Good Morning Ted and Jody:
Yesterday the physical therapist came and walked Nancy through how to get in and out of bed by herself and how to get into a car. Consequently, last night she slept in the bed. After two weeks of having free run of the bedroom all night, the cat was dismayed to be ejected from the room when Nancy came to bed. Nancy won’t be getting in and out of a car very soon, but could if needed. The issue with car travel is getting in and out. Apparently, the motions required to do so can pop the newly place hip joint out of socket until the muscles and other “stuff” heals enough to properly hold the new joint in place. However, Nancy knew this going into this. The physical therapist says it will be about 6 weeks before she can drive. I get the impression that the pains she had from her defective hip are gone and the pain from recovering from surgery are continually getting weaker and weaker. So, I guess you could say, the operation is finally beginning to pay off.
We got one of those starlight lasers use to light up house without having to string lights. I set it up yesterday to light up the shed. The shed is the only thing on our property that easily can be seen from the road and we can see it from the house. Had I lit up the house, only the next-door neighbor could see the lights. This way we share with a broader audience. Of course, without the lights, at night, no one can tell there is a house back here. Perhaps, I should rethink advertising our presence to tax collectors, teenagers and other deviants.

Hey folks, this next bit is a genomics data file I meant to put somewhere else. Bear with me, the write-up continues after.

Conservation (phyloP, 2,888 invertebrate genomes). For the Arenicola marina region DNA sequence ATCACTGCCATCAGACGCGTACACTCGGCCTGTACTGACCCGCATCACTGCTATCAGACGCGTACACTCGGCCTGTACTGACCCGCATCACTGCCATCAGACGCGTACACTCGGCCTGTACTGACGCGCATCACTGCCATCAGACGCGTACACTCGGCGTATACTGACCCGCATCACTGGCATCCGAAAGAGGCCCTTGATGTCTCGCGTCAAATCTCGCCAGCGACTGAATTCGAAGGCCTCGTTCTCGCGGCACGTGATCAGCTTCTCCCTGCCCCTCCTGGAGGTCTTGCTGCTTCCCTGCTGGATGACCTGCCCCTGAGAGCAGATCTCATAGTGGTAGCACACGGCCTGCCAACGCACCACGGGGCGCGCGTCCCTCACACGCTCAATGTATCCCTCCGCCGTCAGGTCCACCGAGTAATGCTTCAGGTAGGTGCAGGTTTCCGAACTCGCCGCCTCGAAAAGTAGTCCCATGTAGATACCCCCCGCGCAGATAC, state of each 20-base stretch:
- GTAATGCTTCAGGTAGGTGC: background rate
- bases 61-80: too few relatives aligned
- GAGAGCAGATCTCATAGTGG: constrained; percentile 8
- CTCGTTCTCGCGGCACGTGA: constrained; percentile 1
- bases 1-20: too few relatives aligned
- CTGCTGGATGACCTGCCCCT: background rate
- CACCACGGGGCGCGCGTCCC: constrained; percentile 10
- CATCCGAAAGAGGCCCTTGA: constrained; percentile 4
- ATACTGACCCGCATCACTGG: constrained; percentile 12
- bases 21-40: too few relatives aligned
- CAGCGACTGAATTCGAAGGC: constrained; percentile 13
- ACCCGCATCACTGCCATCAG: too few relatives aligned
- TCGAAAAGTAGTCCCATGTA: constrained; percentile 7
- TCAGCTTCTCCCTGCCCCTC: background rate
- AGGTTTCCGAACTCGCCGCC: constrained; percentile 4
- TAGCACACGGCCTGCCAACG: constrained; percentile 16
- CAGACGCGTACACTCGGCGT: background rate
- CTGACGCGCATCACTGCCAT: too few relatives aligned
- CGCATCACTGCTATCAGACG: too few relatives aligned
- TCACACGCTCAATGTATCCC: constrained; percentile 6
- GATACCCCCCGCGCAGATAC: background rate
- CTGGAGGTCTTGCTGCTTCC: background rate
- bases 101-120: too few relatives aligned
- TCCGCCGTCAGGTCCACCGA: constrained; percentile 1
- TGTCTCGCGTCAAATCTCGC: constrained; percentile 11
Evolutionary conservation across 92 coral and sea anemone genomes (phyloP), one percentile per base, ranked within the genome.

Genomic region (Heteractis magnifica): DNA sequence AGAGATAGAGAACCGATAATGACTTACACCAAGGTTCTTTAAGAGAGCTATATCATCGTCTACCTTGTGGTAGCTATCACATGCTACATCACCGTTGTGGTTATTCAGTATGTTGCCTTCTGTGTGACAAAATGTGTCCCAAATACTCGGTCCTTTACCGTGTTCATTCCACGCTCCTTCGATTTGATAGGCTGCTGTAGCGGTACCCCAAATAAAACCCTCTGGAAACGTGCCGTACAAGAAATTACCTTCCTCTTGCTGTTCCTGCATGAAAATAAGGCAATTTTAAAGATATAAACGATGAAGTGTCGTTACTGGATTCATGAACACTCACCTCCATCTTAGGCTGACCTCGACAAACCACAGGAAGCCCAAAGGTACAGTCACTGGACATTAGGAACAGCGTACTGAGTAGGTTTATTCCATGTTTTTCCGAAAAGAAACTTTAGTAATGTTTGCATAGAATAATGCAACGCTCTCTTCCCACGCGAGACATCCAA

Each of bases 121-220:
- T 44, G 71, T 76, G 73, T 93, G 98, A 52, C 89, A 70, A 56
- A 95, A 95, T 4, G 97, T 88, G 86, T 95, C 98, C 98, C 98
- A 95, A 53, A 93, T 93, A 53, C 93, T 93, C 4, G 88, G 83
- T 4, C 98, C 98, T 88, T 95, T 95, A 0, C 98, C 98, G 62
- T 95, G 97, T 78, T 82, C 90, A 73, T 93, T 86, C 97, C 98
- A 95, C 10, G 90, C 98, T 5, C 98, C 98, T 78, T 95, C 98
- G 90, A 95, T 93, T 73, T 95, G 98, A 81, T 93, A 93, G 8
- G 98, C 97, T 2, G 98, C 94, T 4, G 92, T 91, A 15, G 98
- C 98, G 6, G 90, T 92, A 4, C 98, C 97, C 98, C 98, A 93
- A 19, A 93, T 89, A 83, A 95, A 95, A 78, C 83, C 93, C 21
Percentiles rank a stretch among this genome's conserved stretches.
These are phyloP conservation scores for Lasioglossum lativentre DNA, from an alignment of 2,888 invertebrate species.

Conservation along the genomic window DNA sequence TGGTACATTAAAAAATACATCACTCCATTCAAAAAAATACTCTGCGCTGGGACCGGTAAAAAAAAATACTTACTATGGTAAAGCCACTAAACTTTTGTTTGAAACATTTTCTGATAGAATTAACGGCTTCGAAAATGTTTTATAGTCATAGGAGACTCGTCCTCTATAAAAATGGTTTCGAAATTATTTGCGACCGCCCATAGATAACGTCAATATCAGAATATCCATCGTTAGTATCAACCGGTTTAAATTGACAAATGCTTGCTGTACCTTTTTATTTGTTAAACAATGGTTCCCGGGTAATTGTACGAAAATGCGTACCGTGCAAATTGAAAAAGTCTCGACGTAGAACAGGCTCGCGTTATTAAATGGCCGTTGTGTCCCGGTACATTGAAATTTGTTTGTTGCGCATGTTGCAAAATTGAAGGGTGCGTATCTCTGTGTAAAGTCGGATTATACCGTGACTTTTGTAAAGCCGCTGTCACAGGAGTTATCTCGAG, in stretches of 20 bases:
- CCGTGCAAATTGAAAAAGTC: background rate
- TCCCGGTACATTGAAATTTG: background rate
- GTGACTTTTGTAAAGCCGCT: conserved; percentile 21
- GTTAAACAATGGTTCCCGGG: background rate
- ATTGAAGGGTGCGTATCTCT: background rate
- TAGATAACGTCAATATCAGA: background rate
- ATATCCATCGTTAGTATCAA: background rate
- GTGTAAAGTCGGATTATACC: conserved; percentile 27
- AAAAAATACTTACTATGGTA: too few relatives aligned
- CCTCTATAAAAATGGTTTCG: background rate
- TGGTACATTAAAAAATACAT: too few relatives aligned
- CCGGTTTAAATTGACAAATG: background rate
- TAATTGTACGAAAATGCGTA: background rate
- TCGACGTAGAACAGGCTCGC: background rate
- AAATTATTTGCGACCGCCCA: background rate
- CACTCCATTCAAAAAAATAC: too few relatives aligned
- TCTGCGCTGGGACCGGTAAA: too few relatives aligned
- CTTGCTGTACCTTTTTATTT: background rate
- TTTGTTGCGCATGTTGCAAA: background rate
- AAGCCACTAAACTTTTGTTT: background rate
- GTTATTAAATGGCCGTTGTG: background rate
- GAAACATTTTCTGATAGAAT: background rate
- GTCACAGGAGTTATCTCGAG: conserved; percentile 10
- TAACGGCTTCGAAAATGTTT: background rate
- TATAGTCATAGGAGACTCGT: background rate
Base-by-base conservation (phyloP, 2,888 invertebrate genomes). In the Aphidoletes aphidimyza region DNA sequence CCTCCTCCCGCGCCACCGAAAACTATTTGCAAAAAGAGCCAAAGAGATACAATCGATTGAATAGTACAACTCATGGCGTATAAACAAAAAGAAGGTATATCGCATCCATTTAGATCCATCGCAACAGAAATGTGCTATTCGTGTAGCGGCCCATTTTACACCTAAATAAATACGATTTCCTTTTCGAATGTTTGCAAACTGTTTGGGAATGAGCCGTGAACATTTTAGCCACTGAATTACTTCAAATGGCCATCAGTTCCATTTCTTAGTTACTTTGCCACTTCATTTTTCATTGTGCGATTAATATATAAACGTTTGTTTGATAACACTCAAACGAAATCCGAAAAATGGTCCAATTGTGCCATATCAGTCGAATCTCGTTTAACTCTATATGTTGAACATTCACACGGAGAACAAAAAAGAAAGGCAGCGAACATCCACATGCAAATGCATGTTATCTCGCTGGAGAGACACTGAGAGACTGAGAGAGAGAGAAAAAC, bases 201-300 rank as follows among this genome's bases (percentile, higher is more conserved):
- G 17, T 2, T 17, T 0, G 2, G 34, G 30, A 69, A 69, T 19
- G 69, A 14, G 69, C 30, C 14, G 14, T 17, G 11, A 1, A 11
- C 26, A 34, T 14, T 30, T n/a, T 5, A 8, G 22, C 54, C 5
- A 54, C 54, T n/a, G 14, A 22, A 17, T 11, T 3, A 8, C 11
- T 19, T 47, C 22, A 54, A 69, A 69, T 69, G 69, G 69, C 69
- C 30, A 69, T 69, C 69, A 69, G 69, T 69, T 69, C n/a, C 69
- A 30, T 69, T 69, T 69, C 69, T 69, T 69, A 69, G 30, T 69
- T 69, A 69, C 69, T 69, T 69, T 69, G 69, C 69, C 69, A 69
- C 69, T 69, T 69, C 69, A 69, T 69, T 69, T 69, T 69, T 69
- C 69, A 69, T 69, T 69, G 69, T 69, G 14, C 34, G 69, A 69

I ordered a drone with a camera. For some time, I have lamented not being able to get myself up 10, 50 or even 100 feet to get some potential shots (the grass is always greener the higher one goes). I have had some drone failures in the past—toys that were unmanageable by me, but in the hands of a seven-year-old they worked just fine. I ordered this one as it has a take-off and landing button. Take offs and landings was the major source of my earlier failures. Well, it took a day to charge the batteries (3 batteries at 100 minutes each, interspersed with laundry, dishes, cooking, and other stuff). So yesterday, I attempted my first take-off and landing. The drone takes off to about 6-8 feet into the air, more or less just up. Then it moves about by direction of the remote controller. Of course, this is going to be a steep learning curve for me. It came down, on command, unfortunately, it came down on my back. I have got to learn to move. However, I suspect with another 100 hours or so of self-training I can become dangerous to other people, other than myself, that is. Now you figure 7 minutes of on activity (flight?) to a battery charge, three batteries and 100 minutes to charge each and it will be sometime in to the next decade before I master this sufficiently to actually take a photo with it. Did I mention it has a camera built in? In the meantime, I wonder if there is a “contents of home” insurance policy I can get to minimize the cost of learning to fly this thing?